Crazy-Sitting And Thoughts Of Suicide

I am feeling suicidal and I need people with me

Thoughts of suicide are common in people with post-traumatic stress disorder (PTSD), depression, and other mental illnesses, or who are going through hardship in life. Although suicidal ideations are fairly common, they do not in and of themselves indicate that a person will actually commit suicide. That does not, however, mean they should be ignored. Even if a person is claiming thoughts of suicide “just to get attention,” those claims should always be listened to and responded to with compassion, care, and support–preferably in-person support. Ignoring suicidal “cries for attention” can lead to actual suicide.Responding can be as simple as sitting in a room with the person, holding them, sleeping near them, or giving them a hug. If you can’t be physically with them, phone calls or texts are the next best solution. But this is in response to suicidal feelings and ideations. If someone is truly suicidal, then being left alone is never an appropriate response (unless, of course, you hope for that person to die–let’s hope there’s nobody out there whose friends and family actually want them to die).

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Letting Go And Starting Over

Letting go of all your things is crushing and freeing rolled into one--on bettysbattleground.com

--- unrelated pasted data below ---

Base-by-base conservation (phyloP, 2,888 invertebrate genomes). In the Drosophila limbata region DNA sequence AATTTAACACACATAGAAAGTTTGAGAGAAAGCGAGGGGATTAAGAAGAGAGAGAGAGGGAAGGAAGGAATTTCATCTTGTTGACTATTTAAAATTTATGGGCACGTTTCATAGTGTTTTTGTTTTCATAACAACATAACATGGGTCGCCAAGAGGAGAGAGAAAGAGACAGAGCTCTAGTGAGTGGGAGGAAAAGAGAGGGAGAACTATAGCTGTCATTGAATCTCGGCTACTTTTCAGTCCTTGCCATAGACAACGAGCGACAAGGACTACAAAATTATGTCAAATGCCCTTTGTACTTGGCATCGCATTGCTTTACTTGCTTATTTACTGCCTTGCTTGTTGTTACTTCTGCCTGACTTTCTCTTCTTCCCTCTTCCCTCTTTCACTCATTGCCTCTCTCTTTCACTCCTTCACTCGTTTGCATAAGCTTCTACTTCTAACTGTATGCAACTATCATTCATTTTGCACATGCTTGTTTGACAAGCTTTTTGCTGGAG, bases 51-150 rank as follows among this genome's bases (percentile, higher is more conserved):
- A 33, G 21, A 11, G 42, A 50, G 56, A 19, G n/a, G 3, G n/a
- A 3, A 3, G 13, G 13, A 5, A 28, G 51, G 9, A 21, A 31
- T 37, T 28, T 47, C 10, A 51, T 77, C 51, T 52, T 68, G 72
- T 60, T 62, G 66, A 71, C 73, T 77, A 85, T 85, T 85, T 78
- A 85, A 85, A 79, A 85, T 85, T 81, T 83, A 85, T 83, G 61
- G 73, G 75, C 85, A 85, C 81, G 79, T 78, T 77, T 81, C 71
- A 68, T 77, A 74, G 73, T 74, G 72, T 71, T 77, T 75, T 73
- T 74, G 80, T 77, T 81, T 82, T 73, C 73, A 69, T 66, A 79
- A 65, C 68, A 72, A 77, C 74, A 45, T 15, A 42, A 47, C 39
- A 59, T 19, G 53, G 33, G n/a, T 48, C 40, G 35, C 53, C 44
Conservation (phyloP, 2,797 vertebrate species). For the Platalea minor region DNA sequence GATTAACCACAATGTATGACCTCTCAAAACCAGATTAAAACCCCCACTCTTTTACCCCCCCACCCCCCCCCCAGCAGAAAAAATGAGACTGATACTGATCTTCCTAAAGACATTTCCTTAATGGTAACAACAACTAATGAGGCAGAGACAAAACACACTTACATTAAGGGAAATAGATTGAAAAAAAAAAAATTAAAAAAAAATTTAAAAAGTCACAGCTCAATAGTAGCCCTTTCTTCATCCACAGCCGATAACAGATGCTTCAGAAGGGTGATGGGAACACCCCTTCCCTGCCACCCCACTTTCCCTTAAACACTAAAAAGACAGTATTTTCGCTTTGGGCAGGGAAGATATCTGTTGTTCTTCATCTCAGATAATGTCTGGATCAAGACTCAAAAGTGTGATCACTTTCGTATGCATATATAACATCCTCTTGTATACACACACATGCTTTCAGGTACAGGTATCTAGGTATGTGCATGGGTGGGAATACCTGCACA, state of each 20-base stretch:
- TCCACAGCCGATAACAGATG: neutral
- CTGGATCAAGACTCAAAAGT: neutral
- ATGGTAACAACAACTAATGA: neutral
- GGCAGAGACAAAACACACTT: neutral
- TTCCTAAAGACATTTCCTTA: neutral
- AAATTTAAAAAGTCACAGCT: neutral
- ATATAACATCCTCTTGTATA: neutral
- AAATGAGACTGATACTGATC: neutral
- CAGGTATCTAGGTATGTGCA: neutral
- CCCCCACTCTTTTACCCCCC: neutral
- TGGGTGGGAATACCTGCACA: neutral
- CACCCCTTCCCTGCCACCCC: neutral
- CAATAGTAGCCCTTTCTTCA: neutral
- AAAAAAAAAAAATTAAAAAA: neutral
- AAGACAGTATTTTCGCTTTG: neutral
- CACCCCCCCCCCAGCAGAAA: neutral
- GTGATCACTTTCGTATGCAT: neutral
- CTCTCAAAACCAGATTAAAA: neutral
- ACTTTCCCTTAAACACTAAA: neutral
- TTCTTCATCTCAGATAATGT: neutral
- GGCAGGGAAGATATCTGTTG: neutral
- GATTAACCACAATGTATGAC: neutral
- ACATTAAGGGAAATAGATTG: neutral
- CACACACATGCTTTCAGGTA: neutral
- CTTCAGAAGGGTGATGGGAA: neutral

Letting go is hard. When my mom was a young teenager, her family left Cuba in disgrace. In 1966, the Revolution was over, Fidel Castro was in power, and many of the changes that would prove him a ruthless dictator were already taking place. My grandparents were both teachers–intellectuals were reviled in communist Cuba because they were considered among the most outspoken against the new regime. Before she left, my mom saw signs posted around the campus where her father taught, declaring him a traitor. The government seized their house, and they were only able to bring two suitcases among the five of them. I’ve never seen a picture of my mom as baby for this reason. On the airplane, she had to surrender her Cuban passport for refugee admissions to the United States. To this day, she has never again set foot in Cuba.

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(Reblog) How Feeling Helpless Helps My Trauma Recovery

Can helplessness offer lessons for healing? Find out in this blog post by Elizabeth Brico

How feeling helpless helps my trauma recovery? Yes–you read the title correctly. The subject of this article is helplessness as a form of healing. If that sounds completely counter-intuitive to you, you’re not alone. I’m sure that if I had come across an article making this same claim in the past, I would have labeled it as completely ludicrous. But hear me out. If you totally disagree, you can write out your counter-argument in the comments.

Also, as you read this, I need you to understand that I’m not arguing you should intentionally bring yourself to a place of helplessness, nor that dangerous helplessness (the kind that can cause posttraumatic stress disorder–PTSD–or re-traumatization) is somehow cathartic. Instead, I want to tell you about a  situation in which I was clearly helpless, and how accepting that helped me feel a little bit safer in this chaotic world.

Read the rest of Elizabeth Brico’s article on HealthyPlace here